Most mothers would be shouting from the rooftops if their daughter snagged George Clooney.
But the mom of Clooney's fiancée, Amal Alamuddin, is not so impressed with her daughter’s choice - and instead wanted her to marry within their strict Lebanese religious sect, according to close family friends.
High-profile human-rights lawyer Amal, 37, was born in Beirut to a prominent and highly respected family within the Druze sect, a medieval offshoot of Islam, who are forbidden to marry outsiders. For traditional Druze families intermarriage results in excommunication and social boycott.
However, as pictures of Baria appeared today with her arms around the Oscar winner's mom, Nina Clooney, as they strolled in the Italian sunshine - it would appear that she has been won over.
And a Lebanese friend of the family in London, where Amal was raised and Baria still lives, told MailOnline: ‘You would think Amal has hit the jackpot with George Clooney, but Baria is not happy.
'She thinks Amal can do better. She has been telling half of Beirut, in fact anyone that will listen, there are five hundred thousand Druze. Are none of them good enough for her?'.
There can be harsh penalties for those Druze who marry outsiders. Several women have been murdered for disobeying the rules. Last year a Sunni Muslim man had his penis severed by the male relatives of a Druze woman who defied her family by marrying him.
The friend added: ‘There have a been a few jokes in the family about the same thing happening to George!'
Druze make up around five per cent of Lebanon and number about a million worldwide, a community that is gradually shrinking as you cannot convert to be a Druze - and are only considered a member of the religion only if both your parents are Druze.
Those who marry outside the religion are cast out of the community and not allowed to return. Druze sheikhs will cut them off and refuse to pray over their grave when they die.
If George and Amal have children she will be unable to pass on her religion to them.
Their wedding, thought to be taking place near Lake Como on September 12 will not be a Druze wedding and Druze sheiks will not officiate, as Amal will be considered to be leaving the community and taking on the traditions of her husband, the source explained.
A civil wedding may offer a loophole in that she may be allowed to keep her religion.
The Alamuddin are a feudal aristocratic family that trace their roots back to the 14th century. The family still owns vast landsand and their ancestral home is one of the grandest in the mountain village of Ba’qalien, where Amal's father, Ramzi was born and raised.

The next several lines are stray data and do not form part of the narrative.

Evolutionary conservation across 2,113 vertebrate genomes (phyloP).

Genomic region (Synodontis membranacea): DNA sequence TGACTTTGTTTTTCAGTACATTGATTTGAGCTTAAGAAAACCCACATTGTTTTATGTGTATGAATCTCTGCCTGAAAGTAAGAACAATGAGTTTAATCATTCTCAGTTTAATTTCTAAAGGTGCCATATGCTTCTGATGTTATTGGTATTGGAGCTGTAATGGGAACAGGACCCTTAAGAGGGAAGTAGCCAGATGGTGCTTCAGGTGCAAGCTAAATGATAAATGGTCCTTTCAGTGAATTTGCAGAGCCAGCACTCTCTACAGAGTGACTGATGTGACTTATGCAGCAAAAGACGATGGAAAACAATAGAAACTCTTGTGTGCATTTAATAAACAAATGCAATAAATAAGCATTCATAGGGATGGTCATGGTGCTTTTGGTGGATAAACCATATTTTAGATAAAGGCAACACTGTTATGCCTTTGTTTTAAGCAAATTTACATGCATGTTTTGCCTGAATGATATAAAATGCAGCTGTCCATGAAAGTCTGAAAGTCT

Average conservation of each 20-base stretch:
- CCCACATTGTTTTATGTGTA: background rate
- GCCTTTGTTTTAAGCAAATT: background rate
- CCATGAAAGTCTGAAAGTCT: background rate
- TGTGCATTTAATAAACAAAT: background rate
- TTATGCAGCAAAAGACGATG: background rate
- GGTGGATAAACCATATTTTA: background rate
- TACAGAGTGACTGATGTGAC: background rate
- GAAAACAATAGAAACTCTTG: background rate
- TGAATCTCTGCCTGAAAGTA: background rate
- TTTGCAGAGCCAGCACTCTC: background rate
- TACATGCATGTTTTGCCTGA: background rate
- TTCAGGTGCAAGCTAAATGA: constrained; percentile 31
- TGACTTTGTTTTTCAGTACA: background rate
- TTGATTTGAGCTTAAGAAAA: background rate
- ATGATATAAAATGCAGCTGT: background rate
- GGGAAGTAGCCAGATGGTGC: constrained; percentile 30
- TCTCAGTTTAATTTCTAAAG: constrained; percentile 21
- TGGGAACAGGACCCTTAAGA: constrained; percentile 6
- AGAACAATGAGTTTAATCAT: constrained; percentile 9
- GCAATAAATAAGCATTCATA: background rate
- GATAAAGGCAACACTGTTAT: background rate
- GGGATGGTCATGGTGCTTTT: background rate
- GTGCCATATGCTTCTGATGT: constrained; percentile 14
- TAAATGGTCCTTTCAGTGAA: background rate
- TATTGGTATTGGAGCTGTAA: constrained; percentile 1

Still, Baria flew to Clooney's Italian villa on Lake Como over the weekend of June 21 and 22, where according to People, Clooney, 53, put on the charm and the visit was a success.
'They were outside, and Amal and her mom were smiling.It was going pretty great,' a source said.
'Amal's mom left the next day, and at the airport they just looked so happy.'
Amal, whose clients include under-fire Wikileaks founder Julian Assange, was then seen accompanying her mother to Milan airport on Monday, June 23.
Just a day later, Clooney's parents Nick and Nina Clooney arrived at Lake Como from their home in Kentucky to help with wedding plans - missing Baria.
Wearing a dapper dark toned suit and matching shirt (sans tie), the Ocean's Eleven actor sported black leather dress shoes as he enjoyed the night out with his loved ones.
George’s mother Nina, a former beauty queen and councilwoman, and former anchorman and game show host father Nick, were spotted visiting the luxurious Hotel Bellagio.
They couldn’t have looked more pleased for the Oscar winner as they giggled away on a boat ride to the resort.
Clooney and Amal are believed to have checked out Hotel Villa D’Este at Cernobbio, which is famous for organizing high-profile weddings, and enjoyed a romantic dinner there.
But the Gravity star may well tie the knot with Amal at his own home.
Laws have been put in place by the Lake Como mayor to guarantee George’s privacy at his $42 million mansion, and are in operation 24 hours a day until September 30.
Pedestrians are banned from stopping on the road outside the 30-bedroom property, while anyone caught swimming within 100 metres of it will be fined up to £770.
Nina has previously expressed her fondness for her future daughter-in-law, who she has met several times, telling MailOnline: ‘You can say I’m extremely happy. Amal’s a lovely girl. I like her very much.’
Nick, who turned 80 this year, will be celebrating his 55th wedding anniversary with Nina, 74, in August.
Striking Amal was just two when she moved from Beirut to London at the time of the civil war.
The brunette, who is now a British citizen, was brought up by her mother Baria and father Ramzi, who moved back to
Baria, 66, is the foreign editor of Al Hayat, a widely-read Arab newspaper, and has made numerous appearances as an analyst on Middle Eastern affairs on CNN and Al-Jazeera as well as CNBC, the BBC and Sky News in the UK.
Her beauty was said to be so striking that she has been said to resemble Elizabeth Taylor - while the poet Said Aki praised her 'Greek' beauty in poem.
She has interviewed numerous heads of state including King Hamad Bin Issa Alkhalifa, President Hosni Moubarak, King Hussain of Jordan, Prime Minister Tony Blair, President Bill Clinton, Prime Minister Margaret Thatcher and President Fidel Castro - and was the last journalist to talk to Indira Gandhi before she died.
And it would seem that Amal comes from good stock as her grandmother was the first woman graduate of the American University in Beirut.
It is believed that Baria and Ramzi fled Lebanon at the time of the civil war, however, Ramzi moved back in 1991.
Ramzi was formerly a university professor and is the ex-vice president of the American University of Beirut.
Today, Baria lives in Buckinghamshire in a house valued at $1.4million.